Since the NFL expanded its playoff field from 10 to 12 teams in 1990, clubs starting the season 2-0 have proven a solid bet to reach postseason having done so 63% (124 of 196) of the time.
The 2014 campaign has begun with seven 2-0 squads. Here’s an outlook for each:
Prediction: Assuming Palmer is OK, this team has enough talent to rise to second place in the division given the percolating issues in San Francisco and catastrophic circumstances in St. Louis. That will probably be good enough for a wild-card berth this year.
Prediction: They’re still at least a year away from the playoffs, maybe more if the next owners sweep out the front office and coaching staff for hand-picked choices.
Prediction: Four second-half divisional tests against the Saints and Falcons will be revealing. But it still feels like this team may not have quite enough juice to stay in contention with a loaded NFC field.
Prediction: They’ll host another playoff game this season and will win it this time. But they’re probably not good enough yet to reach the AFC Championship Game.
Prediction: The Broncos have time to dial in and will know exactly where they stand heading into their bye week following this Sunday’s Super Bowl rematch in Seattle. But little reason to currently think Denver won’t again be among the NFL’s final four in four months.
Prediction: If they can keep their injury report limited — Clowney is expected back in October — everything seems to be lining up for Houston to become the third consecutive team to make postseason the same year it drafted No. 1 overall.
Prediction: They’ll retain their division crown. Whether QB Nick Foles — and/or the Kelly scheme — can deliver in postseason against a defense the caliber of Seattle’s or Carolina’s is still very much in doubt.
There’s no question that the National Football League is America’s most popular sport, and Major League Baseball doesn’t want baseball fans to have to choose between pro football and the World Series.
For the first time in 24 years, baseball’s World Series will open on a Tuesday (Oct. 21), according to the postseason schedule laid out by MLB on Thursday, a move that will considerably limit the number of times that baseball and pro football clash during the Fall Classic.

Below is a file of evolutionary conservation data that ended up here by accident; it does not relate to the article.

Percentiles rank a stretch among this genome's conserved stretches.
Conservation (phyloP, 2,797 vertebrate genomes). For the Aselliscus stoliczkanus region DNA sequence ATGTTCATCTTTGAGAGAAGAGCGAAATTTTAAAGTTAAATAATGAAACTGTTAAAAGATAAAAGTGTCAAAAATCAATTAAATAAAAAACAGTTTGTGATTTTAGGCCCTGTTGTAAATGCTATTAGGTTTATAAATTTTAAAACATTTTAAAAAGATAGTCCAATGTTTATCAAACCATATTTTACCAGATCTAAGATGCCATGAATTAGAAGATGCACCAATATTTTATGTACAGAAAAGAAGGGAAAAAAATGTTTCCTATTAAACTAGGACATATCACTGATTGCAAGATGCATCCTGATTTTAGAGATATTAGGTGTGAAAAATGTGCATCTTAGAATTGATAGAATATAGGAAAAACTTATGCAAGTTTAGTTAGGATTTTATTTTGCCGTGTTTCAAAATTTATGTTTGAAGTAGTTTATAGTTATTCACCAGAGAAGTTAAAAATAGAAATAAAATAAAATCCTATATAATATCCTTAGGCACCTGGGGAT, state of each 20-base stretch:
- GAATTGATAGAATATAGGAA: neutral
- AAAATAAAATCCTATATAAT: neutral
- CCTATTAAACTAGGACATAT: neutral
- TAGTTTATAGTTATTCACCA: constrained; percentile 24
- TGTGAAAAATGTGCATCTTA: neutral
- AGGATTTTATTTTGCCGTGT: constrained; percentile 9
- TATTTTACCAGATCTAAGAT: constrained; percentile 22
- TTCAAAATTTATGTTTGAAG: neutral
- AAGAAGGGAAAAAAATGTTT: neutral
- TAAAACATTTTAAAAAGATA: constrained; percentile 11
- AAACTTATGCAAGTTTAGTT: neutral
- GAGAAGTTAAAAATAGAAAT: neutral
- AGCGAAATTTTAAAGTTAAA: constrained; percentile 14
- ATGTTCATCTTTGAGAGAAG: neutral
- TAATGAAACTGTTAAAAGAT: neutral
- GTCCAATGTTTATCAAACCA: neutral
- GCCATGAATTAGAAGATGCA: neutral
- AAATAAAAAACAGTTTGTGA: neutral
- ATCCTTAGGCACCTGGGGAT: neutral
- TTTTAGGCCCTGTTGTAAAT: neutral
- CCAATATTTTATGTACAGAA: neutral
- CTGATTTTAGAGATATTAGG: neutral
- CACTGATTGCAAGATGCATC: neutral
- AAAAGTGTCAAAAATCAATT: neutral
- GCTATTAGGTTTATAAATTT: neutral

Under the previous schedule that started on a Wednesday and set its seventh game for a Thursday, there was the potential for four World Series games to go up against NFL action — two on Thursday (Games 2 and 7) and one each on Sunday (Game 4) and Monday (Game 5).
And in 2014, that would have meant baseball’s championship round would have opposed a “Thursday Night Football” game on CBS (featuring Peyton Manning and the Denver Broncos), a “Monday Night Football” game on ESPN (featuring the popular Dallas Cowboys) and potentially a second “Thursday Night Football” game (this one on NFL Network only).
Instead, the new World Series schedule that starts on a Tuesday and sets its seventh game on a Wednesday means that only a Game 5 (if needed in the best-of-seven series) will go up against the NFL: opposite NBC’s juggernaut “Sunday Night Football” (on Oct. 26).
“But look at the landscape of the AFC wild-card race. The Bills certainly are capable of winning eight-plus games and making a legit run at January football. This is especially true if Manuel can actually play. His respectable start (see: 95.4 quarterback rating) has been a pleasant surprise, and this development changes everything for Buffalo’s overall potential.
We will learn a lot about the 2014 Bills over the next three weeks, as they host the Chargers, travel to Houston to face another 2-0 surprise and then draw the Lions in Detroit.
I think we’ve already learned that this team is well-coached. This team seized the moment at home on Sunday. This team is moving in the right direction.”
But opening weekend is no time for a gloomy outlook; it’s an opportunity (possibly the last one) to believe your team will be a contender. (Or, at least, you know, a wild-card hopeful.) Here, a totally optimistic — to the point of perhaps being misguided — squint-a-bit-and-maybe-they-don’t-look-so-bad guide to New York’s NFL teams.
Jets best-case scenario: Geno Smith takes a step or three forward in his development, the Jets’ acquisitions pay off, and they sneak into the playoffs as a wild card.
Giants best-case scenario: If new offensive coordinator Ben McAdoo breathes new life into the offense, they stay relatively healthy, and they take care of business against weaker opponents, the Giants, too, can compete for a wild-card berth.